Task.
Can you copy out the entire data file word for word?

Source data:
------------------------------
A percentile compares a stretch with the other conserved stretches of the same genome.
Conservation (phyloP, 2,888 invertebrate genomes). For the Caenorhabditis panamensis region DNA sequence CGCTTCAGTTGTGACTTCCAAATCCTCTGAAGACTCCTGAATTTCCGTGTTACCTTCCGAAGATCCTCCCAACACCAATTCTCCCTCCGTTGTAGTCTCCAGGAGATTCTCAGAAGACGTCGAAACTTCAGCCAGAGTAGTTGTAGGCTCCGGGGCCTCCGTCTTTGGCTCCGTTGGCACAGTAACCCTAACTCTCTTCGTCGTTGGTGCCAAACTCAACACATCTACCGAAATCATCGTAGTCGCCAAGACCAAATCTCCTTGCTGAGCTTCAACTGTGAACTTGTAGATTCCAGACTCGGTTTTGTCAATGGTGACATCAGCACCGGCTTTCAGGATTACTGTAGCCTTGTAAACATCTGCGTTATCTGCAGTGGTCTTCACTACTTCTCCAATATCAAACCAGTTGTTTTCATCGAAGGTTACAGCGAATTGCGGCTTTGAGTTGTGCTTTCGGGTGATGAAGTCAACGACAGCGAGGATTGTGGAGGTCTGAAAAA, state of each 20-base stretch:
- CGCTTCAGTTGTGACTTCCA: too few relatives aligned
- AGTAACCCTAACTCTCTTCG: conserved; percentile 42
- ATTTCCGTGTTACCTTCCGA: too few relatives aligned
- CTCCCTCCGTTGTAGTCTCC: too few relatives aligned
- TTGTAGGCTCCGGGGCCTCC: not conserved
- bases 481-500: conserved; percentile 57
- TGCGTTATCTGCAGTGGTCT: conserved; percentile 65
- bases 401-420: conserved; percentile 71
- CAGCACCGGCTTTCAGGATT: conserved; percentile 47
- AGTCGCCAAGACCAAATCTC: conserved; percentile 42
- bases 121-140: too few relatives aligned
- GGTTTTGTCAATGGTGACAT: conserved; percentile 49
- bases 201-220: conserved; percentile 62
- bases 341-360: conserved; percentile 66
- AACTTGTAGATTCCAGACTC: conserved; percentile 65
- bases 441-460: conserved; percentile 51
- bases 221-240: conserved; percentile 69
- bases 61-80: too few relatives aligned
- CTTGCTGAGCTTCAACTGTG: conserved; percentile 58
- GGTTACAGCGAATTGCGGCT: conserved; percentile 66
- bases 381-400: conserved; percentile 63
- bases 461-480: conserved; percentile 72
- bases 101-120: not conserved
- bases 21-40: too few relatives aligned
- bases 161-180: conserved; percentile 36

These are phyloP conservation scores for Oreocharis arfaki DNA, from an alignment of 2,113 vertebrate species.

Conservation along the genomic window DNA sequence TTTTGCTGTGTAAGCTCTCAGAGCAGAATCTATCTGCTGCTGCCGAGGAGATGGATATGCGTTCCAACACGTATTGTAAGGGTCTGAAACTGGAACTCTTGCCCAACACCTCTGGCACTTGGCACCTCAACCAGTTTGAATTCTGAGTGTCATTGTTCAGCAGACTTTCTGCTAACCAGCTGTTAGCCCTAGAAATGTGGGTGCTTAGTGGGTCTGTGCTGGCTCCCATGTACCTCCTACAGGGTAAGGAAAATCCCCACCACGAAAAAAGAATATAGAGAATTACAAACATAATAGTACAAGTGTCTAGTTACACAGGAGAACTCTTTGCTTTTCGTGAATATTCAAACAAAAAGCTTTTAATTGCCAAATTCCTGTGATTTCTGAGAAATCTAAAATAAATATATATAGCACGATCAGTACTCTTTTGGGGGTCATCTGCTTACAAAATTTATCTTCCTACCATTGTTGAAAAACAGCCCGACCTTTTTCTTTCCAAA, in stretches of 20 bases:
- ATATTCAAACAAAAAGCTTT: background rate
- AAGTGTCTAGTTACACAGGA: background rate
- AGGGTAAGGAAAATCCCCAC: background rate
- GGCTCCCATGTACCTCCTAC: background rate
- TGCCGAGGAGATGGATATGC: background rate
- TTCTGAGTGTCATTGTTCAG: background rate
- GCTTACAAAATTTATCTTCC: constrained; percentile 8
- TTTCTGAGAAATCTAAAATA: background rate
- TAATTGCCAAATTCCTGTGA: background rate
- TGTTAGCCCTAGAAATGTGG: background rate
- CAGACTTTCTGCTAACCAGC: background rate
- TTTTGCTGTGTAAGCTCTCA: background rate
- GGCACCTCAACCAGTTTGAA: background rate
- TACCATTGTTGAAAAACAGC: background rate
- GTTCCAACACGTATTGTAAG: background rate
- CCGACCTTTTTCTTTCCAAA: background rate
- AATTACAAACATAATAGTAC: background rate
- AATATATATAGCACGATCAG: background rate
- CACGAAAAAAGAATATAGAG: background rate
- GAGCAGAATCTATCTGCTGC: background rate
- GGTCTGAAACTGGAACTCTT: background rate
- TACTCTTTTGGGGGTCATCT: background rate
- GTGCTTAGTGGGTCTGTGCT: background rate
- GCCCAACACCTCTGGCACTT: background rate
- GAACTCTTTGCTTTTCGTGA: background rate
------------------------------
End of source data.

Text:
A percentile compares a stretch with the other conserved stretches of the same genome.
Conservation (phyloP, 2,888 invertebrate genomes). For the Caenorhabditis panamensis region DNA sequence CGCTTCAGTTGTGACTTCCAAATCCTCTGAAGACTCCTGAATTTCCGTGTTACCTTCCGAAGATCCTCCCAACACCAATTCTCCCTCCGTTGTAGTCTCCAGGAGATTCTCAGAAGACGTCGAAACTTCAGCCAGAGTAGTTGTAGGCTCCGGGGCCTCCGTCTTTGGCTCCGTTGGCACAGTAACCCTAACTCTCTTCGTCGTTGGTGCCAAACTCAACACATCTACCGAAATCATCGTAGTCGCCAAGACCAAATCTCCTTGCTGAGCTTCAACTGTGAACTTGTAGATTCCAGACTCGGTTTTGTCAATGGTGACATCAGCACCGGCTTTCAGGATTACTGTAGCCTTGTAAACATCTGCGTTATCTGCAGTGGTCTTCACTACTTCTCCAATATCAAACCAGTTGTTTTCATCGAAGGTTACAGCGAATTGCGGCTTTGAGTTGTGCTTTCGGGTGATGAAGTCAACGACAGCGAGGATTGTGGAGGTCTGAAAAA, state of each 20-base stretch:
- CGCTTCAGTTGTGACTTCCA: too few relatives aligned
- AGTAACCCTAACTCTCTTCG: conserved; percentile 42
- ATTTCCGTGTTACCTTCCGA: too few relatives aligned
- CTCCCTCCGTTGTAGTCTCC: too few relatives aligned
- TTGTAGGCTCCGGGGCCTCC: not conserved
- bases 481-500: conserved; percentile 57
- TGCGTTATCTGCAGTGGTCT: conserved; percentile 65
- bases 401-420: conserved; percentile 71
- CAGCACCGGCTTTCAGGATT: conserved; percentile 47
- AGTCGCCAAGACCAAATCTC: conserved; percentile 42
- bases 121-140: too few relatives aligned
- GGTTTTGTCAATGGTGACAT: conserved; percentile 49
- bases 201-220: conserved; percentile 62
- bases 341-360: conserved; percentile 66
- AACTTGTAGATTCCAGACTC: conserved; percentile 65
- bases 441-460: conserved; percentile 51
- bases 221-240: conserved; percentile 69
- bases 61-80: too few relatives aligned
- CTTGCTGAGCTTCAACTGTG: conserved; percentile 58
- GGTTACAGCGAATTGCGGCT: conserved; percentile 66
- bases 381-400: conserved; percentile 63
- bases 461-480: conserved; percentile 72
- bases 101-120: not conserved
- bases 21-40: too few relatives aligned
- bases 161-180: conserved; percentile 36

These are phyloP conservation scores for Oreocharis arfaki DNA, from an alignment of 2,113 vertebrate species.

Conservation along the genomic window DNA sequence TTTTGCTGTGTAAGCTCTCAGAGCAGAATCTATCTGCTGCTGCCGAGGAGATGGATATGCGTTCCAACACGTATTGTAAGGGTCTGAAACTGGAACTCTTGCCCAACACCTCTGGCACTTGGCACCTCAACCAGTTTGAATTCTGAGTGTCATTGTTCAGCAGACTTTCTGCTAACCAGCTGTTAGCCCTAGAAATGTGGGTGCTTAGTGGGTCTGTGCTGGCTCCCATGTACCTCCTACAGGGTAAGGAAAATCCCCACCACGAAAAAAGAATATAGAGAATTACAAACATAATAGTACAAGTGTCTAGTTACACAGGAGAACTCTTTGCTTTTCGTGAATATTCAAACAAAAAGCTTTTAATTGCCAAATTCCTGTGATTTCTGAGAAATCTAAAATAAATATATATAGCACGATCAGTACTCTTTTGGGGGTCATCTGCTTACAAAATTTATCTTCCTACCATTGTTGAAAAACAGCCCGACCTTTTTCTTTCCAAA, in stretches of 20 bases:
- ATATTCAAACAAAAAGCTTT: background rate
- AAGTGTCTAGTTACACAGGA: background rate
- AGGGTAAGGAAAATCCCCAC: background rate
- GGCTCCCATGTACCTCCTAC: background rate
- TGCCGAGGAGATGGATATGC: background rate
- TTCTGAGTGTCATTGTTCAG: background rate
- GCTTACAAAATTTATCTTCC: constrained; percentile 8
- TTTCTGAGAAATCTAAAATA: background rate
- TAATTGCCAAATTCCTGTGA: background rate
- TGTTAGCCCTAGAAATGTGG: background rate
- CAGACTTTCTGCTAACCAGC: background rate
- TTTTGCTGTGTAAGCTCTCA: background rate
- GGCACCTCAACCAGTTTGAA: background rate
- TACCATTGTTGAAAAACAGC: background rate
- GTTCCAACACGTATTGTAAG: background rate
- CCGACCTTTTTCTTTCCAAA: background rate
- AATTACAAACATAATAGTAC: background rate
- AATATATATAGCACGATCAG: background rate
- CACGAAAAAAGAATATAGAG: background rate
- GAGCAGAATCTATCTGCTGC: background rate
- GGTCTGAAACTGGAACTCTT: background rate
- TACTCTTTTGGGGGTCATCT: background rate
- GTGCTTAGTGGGTCTGTGCT: background rate
- GCCCAACACCTCTGGCACTT: background rate
- GAACTCTTTGCTTTTCGTGA: background rate